Republican senators warn Biden they could block new Iran nuclear deal

Letter signed by Ted Cruz and 32 colleagues demands president comply with legislation giving Congress oversight on nuclear pacts with Tehran, complicating talks to reenter deal

Lazar Berman is The Times of Israel's diplomatic reporter

Sen. Ted Cruz, R-Texas, walks past American flags, Tuesday, Feb., 1, 2022, after attending a weekly Republican policy luncheon on Capitol Hill in Washington. (AP Photo/Jacquelyn Martin)
Sen. Ted Cruz, R-Texas, walks past American flags, Tuesday, Feb., 1, 2022, after attending a weekly Republican policy luncheon on Capitol Hill in Washington. (AP Photo/Jacquelyn Martin)

As talks to revive the tattered 2015 nuclear deal restarted in Vienna Tuesday, US President Joe Biden was reminded of another obstacle, this time at home, to a smooth return to the agreement.

Senator Ted Cruz (R-Texas) sent a letter dated February 7 to Biden emphasizing that the bipartisan Iran Nuclear Agreement Review Act requires the administration to submit within five days any new nuclear agreement to Congressional oversight.

“We are committed to using the full range of options and leverage available to United States Senators to ensure that you meet those obligations, and that the implementation of any agreement will be severely if not terminally hampered if you do not,” read the letter, co-signed by 32 of Cruz’s Republican Senate colleagues.

“The submission of such materials then triggers a statutorily-defined review process, and includes the possibility of Congress blocking implementation of the agreement.” the senators wrote.

The letter also warned that any agreement that is not a Senate-ratified treaty could be reversed by a new president in January 2025.

Chief Iranian nuclear negotiator Ali Bagheri Kani arrives at the Coburg Palace, venue of the talks aimed at reviving the Iran nuclear deal, in Vienna, on February 8, 2022. (Alex Halada/AFP)

A treaty, which is far more difficult to pass or rescind than an executive order, is required by the US Constitution to be approved by two-thirds of the Senate, an unlikely scenario in a chamber with 50 GOP senators. The Iran nuclear deal, formally known as the Joint Comprehensive Plan of Action (JCPOA), notably, is not a treaty, which enabled former president Donald Trump to unilaterally withdraw from the deal in 2018 without consulting Congress.

President Barack Obama signed INARA into law in May 2015, giving Congress the opportunity to review any nuclear deal with Iran, and prohibiting sanctions relief for the 30-day review period.

“Unless the administration is prepared to defy the statute, its only alternative for avoiding congressional review of its policy will be to unilaterally lift sanctions and trust Iran to reciprocate by coming back into full compliance itself,” explained former assistant secretary of state Stephen Rademaker last year.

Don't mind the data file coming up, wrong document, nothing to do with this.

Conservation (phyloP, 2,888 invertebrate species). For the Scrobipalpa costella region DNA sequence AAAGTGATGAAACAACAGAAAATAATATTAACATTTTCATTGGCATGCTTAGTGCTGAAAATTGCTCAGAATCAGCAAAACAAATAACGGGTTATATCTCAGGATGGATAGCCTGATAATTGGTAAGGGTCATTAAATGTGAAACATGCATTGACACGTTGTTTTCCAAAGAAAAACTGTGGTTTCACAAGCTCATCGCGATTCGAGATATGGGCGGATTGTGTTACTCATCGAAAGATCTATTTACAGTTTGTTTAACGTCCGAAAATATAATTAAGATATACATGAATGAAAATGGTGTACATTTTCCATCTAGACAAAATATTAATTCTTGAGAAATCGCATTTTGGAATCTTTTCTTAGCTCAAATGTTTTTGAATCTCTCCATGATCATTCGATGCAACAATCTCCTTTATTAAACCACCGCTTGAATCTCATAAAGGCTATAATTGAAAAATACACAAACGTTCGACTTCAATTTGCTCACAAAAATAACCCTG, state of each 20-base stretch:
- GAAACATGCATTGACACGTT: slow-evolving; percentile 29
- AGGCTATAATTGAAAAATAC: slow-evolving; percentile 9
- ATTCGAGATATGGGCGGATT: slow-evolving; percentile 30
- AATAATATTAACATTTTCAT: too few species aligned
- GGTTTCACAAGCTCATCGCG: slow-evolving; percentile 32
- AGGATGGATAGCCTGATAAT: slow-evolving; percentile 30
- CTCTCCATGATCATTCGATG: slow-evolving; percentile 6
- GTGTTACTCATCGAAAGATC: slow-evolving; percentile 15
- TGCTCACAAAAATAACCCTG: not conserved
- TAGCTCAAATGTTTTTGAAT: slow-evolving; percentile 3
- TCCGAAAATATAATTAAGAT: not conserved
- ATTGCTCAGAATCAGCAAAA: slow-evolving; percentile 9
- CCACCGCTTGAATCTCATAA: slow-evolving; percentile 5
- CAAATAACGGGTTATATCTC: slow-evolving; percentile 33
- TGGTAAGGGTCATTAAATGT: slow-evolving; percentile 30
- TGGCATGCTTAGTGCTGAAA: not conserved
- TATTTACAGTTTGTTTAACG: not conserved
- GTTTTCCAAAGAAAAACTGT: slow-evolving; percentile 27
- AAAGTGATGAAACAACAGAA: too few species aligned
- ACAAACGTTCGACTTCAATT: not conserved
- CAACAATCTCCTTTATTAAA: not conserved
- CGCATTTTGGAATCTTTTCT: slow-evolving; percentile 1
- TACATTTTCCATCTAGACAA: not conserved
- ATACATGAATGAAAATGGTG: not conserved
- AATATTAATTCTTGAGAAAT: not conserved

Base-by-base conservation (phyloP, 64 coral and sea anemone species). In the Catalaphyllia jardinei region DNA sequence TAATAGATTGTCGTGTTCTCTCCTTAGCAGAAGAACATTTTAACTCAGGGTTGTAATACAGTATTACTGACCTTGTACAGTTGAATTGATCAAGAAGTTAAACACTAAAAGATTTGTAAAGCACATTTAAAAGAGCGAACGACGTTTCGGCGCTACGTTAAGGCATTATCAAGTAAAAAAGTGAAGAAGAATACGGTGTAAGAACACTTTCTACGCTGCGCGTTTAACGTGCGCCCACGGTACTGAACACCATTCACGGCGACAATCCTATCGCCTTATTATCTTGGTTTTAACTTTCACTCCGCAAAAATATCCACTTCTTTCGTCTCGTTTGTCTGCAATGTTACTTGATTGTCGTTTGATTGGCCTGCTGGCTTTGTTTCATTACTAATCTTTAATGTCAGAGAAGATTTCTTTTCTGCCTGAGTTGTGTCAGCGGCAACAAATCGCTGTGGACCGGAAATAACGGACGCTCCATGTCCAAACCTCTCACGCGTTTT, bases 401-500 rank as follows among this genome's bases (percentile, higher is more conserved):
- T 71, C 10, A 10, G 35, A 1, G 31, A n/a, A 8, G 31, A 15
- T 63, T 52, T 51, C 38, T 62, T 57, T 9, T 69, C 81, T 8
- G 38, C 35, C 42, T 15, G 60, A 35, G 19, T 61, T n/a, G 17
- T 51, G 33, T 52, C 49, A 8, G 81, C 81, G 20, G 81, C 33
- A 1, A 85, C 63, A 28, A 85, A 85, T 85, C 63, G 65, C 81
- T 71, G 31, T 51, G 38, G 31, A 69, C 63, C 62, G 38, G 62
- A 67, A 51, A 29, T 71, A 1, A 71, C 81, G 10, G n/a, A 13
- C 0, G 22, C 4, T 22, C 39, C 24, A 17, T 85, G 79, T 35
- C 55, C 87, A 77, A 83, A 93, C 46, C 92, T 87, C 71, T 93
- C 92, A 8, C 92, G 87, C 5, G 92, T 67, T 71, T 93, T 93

In the event that the US and Iran do reach a deal in the coming weeks, INARA would further require Biden to submit certification of Iran’s compliance every 90 days. Without the certification, Republicans in both houses could call floor votes on reimposing sanctions on Iran.

In June, GOP members of the House sent a letter to Secretary of State Antony Blinken reminding him of the administration’s obligations under the law.

Signs of trouble for Biden have cropped up from the Democratic side of the aisle as well. Senator Robert Menendez (D- New Jersey) launched an expression of no confidence in the Biden administration’s efforts to reenter the Iran nuclear deal last week.

Democratic US Senator Robert Menendez of New Jersey speaks during a Senate Foreign Relations Committee hearing, December 3, 2019, in Washington, on Capitol Hill. (AP Photo/ Alex Brandon)

“At this point, we seriously have to ask what exactly are we trying to salvage?” said Menendez, speaking on the Senate floor.

Menendez is chairman of the Senate Foreign Relations Committee and will have the power to exact considerable oversight over the reentry of the United States into the deal, which trades sanctions relief for Iran’s rollback of its nuclear program.

Biden wants to reenter the deal, brokered by the Obama administration when he was vice president, because he sees it as the most efficient means of keeping Iran from becoming a nuclear weapons power.

Menendez said he was optimistic at first about Biden’s plans to reenter the deal as long as Iran agreed to extend its nuclear enrichment rollback provisions and expand the deal to cover missile delivery systems.

However, Iran has proven recalcitrant especially since the election last year of a hard-line government under President Ebrahim Raisi, and Menendez wondered what the point was of continued negotiations to reenter the deal.

Iranian President Ebrahim Raisi addresses a session of parliament, in Tehran, Iran, August 25, 2021. (AP Photo/Vahid Salemi, File)

“I have yet to hear any parameters of ‘longer’ or ‘stronger’ terms or whether that is even a feasible prospect,” he said in an hour-long speech. “And even when it seemed a constructive agreement might be possible last summer, upon taking office, the Raisi government abandoned all previous understandings and, as I mentioned, made absolutely clear that Iran’s ballistic missiles and regional proxy networks are ‘not negotiable.’”

Trump pulled out of the deal in 2018, reinstituting sanctions suspended during the deal and adding many more. In retaliation, Iran stopped complying with components of the deal and stepped up its enrichment of nuclear fissile material. It is now close to weaponization levels.

Menendez was among a handful of Democrats who opposed the 2015 deal, but who also opposed Trump’s 2018 withdrawal, saying it would make matters worse.

JTA contributed to this report. 

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